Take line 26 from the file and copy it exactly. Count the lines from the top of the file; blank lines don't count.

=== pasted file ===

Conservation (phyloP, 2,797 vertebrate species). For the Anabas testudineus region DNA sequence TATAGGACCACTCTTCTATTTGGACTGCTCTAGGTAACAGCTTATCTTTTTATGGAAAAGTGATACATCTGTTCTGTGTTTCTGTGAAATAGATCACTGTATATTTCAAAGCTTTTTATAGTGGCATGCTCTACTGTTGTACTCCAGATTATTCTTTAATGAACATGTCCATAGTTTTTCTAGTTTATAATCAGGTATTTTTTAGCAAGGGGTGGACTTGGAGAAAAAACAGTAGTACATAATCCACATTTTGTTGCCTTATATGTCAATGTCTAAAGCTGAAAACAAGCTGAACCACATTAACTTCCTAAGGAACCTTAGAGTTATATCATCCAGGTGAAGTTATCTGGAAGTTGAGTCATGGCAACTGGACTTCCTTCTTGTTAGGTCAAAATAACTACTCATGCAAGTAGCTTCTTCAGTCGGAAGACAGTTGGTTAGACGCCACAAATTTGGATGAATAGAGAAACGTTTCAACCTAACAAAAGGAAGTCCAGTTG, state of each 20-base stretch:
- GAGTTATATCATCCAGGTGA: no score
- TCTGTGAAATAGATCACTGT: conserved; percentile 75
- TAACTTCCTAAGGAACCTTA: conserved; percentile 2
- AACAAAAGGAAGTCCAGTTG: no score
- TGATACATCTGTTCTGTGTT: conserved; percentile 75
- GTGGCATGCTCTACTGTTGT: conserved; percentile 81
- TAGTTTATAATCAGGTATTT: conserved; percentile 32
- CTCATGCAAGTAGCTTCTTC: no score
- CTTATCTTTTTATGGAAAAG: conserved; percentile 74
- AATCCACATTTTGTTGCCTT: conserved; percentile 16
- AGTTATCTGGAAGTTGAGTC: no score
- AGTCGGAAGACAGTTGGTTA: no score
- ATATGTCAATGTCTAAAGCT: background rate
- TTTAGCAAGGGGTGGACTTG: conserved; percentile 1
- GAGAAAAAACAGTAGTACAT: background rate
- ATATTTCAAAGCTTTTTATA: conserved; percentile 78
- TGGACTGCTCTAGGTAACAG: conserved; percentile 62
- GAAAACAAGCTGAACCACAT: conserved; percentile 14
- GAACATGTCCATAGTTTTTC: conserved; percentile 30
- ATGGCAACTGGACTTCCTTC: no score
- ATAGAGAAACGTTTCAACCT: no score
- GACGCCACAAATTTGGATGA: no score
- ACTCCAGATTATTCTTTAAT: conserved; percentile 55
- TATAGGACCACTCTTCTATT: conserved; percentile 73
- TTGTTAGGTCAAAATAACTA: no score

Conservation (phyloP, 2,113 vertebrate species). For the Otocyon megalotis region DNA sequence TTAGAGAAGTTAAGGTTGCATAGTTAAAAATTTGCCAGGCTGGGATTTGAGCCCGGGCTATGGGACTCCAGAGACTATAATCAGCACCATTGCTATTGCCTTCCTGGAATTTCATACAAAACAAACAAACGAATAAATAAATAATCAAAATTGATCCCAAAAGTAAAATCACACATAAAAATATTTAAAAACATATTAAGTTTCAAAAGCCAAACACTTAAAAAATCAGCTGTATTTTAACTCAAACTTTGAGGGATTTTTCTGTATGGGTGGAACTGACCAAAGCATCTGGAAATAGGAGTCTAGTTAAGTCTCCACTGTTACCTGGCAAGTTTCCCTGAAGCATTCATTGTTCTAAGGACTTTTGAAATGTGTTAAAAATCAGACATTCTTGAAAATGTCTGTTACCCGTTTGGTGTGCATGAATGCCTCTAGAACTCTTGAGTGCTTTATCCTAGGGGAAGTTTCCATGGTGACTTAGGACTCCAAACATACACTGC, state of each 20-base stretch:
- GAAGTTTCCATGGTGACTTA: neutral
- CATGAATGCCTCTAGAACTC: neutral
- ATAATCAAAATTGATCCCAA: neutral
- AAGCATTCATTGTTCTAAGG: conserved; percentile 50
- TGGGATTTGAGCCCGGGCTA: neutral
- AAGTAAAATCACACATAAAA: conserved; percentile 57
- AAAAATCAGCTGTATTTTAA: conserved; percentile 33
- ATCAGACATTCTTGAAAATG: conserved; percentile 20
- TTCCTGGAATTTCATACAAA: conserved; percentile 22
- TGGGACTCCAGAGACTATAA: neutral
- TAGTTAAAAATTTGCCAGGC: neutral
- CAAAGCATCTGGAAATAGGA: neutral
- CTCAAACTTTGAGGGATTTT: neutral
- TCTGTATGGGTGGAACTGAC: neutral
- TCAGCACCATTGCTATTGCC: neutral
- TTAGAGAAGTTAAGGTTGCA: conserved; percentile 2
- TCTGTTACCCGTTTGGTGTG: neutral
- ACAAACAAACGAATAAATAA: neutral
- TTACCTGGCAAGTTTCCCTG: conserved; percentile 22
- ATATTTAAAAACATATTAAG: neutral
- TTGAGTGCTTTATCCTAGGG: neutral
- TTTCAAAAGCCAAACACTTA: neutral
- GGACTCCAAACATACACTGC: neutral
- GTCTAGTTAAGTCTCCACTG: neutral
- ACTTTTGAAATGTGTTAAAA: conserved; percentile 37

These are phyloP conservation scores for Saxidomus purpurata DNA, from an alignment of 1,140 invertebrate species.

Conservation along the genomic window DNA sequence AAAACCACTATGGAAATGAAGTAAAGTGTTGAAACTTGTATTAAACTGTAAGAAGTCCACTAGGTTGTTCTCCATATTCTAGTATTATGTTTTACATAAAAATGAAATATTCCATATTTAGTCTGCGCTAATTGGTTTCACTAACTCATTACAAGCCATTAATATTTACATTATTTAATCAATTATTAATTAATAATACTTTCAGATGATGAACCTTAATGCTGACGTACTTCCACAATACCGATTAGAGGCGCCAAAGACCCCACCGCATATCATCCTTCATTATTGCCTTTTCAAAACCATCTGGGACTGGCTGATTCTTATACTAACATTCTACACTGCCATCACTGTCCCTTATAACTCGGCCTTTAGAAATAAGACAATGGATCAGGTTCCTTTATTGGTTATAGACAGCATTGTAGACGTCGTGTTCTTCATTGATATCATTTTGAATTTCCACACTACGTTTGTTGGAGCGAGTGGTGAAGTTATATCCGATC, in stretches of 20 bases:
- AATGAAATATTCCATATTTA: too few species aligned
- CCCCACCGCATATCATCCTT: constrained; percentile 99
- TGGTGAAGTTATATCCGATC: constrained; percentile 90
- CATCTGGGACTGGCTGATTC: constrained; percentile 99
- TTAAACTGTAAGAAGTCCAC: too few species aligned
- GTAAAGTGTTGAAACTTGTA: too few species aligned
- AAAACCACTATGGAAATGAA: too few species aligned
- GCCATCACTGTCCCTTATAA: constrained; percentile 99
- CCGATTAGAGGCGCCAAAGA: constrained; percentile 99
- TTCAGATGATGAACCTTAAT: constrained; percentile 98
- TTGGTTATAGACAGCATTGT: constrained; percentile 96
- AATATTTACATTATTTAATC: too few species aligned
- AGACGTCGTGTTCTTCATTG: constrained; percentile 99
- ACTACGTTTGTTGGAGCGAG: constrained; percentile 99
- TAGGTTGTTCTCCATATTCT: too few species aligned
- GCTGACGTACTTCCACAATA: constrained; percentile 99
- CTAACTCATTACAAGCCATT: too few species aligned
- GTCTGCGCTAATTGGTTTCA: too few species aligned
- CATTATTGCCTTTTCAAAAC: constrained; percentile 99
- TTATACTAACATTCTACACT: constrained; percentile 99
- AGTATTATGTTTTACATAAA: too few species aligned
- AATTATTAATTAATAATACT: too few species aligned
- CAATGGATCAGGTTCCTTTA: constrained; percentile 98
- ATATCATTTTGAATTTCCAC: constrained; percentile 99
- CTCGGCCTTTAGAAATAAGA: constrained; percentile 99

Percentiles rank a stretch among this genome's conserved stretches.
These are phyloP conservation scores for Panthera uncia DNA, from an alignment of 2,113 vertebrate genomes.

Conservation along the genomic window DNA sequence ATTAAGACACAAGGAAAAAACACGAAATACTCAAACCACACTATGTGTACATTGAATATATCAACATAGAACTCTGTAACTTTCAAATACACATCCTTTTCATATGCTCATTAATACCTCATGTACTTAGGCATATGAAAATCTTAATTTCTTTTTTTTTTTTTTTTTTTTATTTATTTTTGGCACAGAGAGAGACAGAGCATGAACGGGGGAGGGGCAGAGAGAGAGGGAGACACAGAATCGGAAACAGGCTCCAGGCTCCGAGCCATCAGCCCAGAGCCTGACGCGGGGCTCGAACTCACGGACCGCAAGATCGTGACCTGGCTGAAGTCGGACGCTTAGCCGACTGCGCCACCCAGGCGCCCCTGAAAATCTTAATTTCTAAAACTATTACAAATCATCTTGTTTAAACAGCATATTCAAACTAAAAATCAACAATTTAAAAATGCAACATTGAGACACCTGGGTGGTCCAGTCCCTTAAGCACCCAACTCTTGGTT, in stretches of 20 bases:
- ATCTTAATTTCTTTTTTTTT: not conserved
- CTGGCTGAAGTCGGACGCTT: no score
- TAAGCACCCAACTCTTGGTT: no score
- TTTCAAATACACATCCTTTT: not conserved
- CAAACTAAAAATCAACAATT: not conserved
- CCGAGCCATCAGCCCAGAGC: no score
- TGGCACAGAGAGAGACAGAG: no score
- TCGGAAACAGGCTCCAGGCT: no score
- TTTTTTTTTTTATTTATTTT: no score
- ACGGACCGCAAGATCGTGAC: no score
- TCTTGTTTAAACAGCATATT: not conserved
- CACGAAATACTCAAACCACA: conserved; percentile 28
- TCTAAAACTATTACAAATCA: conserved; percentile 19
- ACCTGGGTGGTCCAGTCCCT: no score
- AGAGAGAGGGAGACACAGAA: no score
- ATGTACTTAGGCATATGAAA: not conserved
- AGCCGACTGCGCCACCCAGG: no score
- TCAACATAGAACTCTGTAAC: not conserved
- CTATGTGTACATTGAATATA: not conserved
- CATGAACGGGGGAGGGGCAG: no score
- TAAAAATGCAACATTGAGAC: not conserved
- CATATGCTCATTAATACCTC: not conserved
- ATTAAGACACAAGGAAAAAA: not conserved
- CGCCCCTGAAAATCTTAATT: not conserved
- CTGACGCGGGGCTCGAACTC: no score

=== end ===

- TTGTTAGGTCAAAATAACTA: no score